Imagine meeting the leader of a global organization in the nation's capital. What would you say and how would you act?
Five Gettysburg College students experienced that rare opportunity at this fall's International Day of Democracy in Washington, D.C. Students observed the meeting of the Parliamentary Forum for Democracy, a newly organized coalition created to strengthen democracy and human rights worldwide, and met with its leader. "There was a wide range of speakers, from members of the Mongolian government to a representative from the Argentinean congress," said Carter McClintock '12, an international affairs and German double major who participated in the trip, coordinated by economics professor Rimvydas Baltaduonis and sponsored by the Eisenhower Institute.
"Students heard the success stories from countries where the advancement of democracy brought economic growth and development to their civil societies," said Baltaduonis. "They also learned about the challenges that many other countries continue to face on their path to democracy." Alison Moody '12, a political science and international affairs double major, left the meeting understanding more about one of those country's challenges. "There are more people struggling for democracy under the Castro regime in Cuba than I had thought," said Moody. "I enjoyed learning about the situation the Cubans face, and their eagerness for democracy."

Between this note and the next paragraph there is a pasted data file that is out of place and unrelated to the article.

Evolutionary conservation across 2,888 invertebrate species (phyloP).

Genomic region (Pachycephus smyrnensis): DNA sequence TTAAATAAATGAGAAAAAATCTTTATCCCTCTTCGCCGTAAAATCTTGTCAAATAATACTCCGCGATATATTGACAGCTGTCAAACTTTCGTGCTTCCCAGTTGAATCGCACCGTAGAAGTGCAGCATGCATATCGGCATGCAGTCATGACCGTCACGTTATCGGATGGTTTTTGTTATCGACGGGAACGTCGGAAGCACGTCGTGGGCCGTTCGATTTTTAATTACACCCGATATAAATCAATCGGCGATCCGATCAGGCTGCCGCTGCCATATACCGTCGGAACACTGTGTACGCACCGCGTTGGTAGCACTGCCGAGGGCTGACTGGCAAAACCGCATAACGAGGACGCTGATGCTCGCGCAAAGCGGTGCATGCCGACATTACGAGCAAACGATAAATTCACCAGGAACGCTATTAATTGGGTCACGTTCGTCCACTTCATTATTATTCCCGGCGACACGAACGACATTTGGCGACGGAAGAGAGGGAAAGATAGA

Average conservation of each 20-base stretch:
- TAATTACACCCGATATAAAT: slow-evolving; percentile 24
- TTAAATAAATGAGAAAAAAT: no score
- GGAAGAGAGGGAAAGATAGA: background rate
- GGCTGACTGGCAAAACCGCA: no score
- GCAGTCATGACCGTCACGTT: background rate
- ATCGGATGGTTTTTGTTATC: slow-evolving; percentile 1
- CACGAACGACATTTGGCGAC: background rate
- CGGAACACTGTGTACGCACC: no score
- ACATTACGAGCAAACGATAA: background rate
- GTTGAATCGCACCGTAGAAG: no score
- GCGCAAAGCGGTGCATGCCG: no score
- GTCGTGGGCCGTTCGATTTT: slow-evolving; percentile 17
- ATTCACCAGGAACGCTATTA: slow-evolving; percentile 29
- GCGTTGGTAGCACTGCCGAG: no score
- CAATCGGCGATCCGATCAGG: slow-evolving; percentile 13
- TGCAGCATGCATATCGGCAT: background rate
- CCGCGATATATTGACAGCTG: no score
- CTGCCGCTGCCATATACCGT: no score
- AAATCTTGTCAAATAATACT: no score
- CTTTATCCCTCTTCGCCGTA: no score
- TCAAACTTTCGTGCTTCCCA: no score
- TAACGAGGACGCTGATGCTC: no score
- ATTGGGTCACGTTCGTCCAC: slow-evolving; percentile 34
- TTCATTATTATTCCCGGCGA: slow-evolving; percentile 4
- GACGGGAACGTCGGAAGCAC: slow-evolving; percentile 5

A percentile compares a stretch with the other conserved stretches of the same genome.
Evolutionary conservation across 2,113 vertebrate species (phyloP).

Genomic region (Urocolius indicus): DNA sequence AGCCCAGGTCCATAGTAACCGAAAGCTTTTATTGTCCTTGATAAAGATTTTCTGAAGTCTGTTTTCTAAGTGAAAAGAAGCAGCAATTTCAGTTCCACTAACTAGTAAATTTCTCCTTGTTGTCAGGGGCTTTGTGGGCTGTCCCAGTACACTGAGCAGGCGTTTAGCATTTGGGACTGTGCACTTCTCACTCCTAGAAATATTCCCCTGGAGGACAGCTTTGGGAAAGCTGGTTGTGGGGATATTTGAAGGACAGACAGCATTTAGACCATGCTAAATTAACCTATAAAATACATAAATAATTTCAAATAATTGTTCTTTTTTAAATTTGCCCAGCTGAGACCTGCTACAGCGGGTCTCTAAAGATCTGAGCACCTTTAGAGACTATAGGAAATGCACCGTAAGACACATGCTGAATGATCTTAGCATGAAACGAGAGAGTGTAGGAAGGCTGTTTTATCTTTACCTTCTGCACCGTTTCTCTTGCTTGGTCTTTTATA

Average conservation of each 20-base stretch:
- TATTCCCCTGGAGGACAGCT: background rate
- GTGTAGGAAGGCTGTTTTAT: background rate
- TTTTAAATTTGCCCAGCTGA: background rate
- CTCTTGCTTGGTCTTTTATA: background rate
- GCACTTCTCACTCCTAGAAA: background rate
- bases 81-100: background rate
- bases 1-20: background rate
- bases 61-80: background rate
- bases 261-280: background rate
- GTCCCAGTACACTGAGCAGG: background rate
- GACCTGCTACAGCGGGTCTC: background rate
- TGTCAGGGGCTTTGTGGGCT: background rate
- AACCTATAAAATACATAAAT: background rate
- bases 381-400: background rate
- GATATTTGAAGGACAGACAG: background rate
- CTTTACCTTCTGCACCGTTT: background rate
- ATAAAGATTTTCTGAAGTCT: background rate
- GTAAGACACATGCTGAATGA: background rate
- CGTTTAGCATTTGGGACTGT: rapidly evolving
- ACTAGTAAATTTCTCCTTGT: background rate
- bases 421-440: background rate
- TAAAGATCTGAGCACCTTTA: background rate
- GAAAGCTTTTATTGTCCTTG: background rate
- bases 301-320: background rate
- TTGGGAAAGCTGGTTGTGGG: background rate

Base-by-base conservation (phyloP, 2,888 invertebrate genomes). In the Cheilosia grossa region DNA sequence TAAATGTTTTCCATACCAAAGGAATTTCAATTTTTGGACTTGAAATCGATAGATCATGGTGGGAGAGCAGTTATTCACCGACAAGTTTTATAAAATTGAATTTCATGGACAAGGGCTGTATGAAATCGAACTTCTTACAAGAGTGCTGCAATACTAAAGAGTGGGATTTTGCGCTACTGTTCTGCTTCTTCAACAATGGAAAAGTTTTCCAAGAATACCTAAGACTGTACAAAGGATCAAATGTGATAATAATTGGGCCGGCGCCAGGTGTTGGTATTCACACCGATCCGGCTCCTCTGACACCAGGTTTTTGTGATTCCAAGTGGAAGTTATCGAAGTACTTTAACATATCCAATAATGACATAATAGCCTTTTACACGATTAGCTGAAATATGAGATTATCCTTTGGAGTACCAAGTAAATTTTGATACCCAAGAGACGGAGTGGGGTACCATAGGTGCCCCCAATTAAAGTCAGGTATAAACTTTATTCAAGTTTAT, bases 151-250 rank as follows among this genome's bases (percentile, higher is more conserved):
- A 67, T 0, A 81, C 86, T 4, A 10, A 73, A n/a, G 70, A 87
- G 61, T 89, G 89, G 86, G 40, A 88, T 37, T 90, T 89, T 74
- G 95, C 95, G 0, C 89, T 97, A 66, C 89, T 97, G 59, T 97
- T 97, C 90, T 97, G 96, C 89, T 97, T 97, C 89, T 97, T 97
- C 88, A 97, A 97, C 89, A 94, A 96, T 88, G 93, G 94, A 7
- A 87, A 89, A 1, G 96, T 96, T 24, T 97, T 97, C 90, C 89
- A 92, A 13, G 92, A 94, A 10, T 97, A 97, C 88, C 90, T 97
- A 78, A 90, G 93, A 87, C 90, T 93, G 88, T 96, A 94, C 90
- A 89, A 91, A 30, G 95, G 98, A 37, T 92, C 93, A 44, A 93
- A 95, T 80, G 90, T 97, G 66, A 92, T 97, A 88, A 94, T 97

The Forum includes current and former legislators from around the world. "One of the College's major goals is to foster students' growth as informed citizens at both the local and global level," said Baltaduonis. "Attending meetings such as this allows our students to stay closely connected to political, social, and economic issues worldwide as they prepare themselves to be the next generation of leaders." Baltaduonis arranged for the students to meet with the leader of this global organization, Emanuelis Zingeris. Also chair of the Committee on Foreign Affairs in the Lithuanian Parliament, Zingeris offered students this advice: "remain authentic, and listen to your hearts."
Founded in 1832, Gettysburg College is a highly selective four-year residential college of liberal arts and sciences with a strong academic tradition. Alumni include Rhodes Scholars, a Nobel laureate, and other distinguished scholars. The college enrolls 2,600 undergraduate students and is located on a 200-acre campus adjacent to the Gettysburg National Military Park in Pennsylvania.
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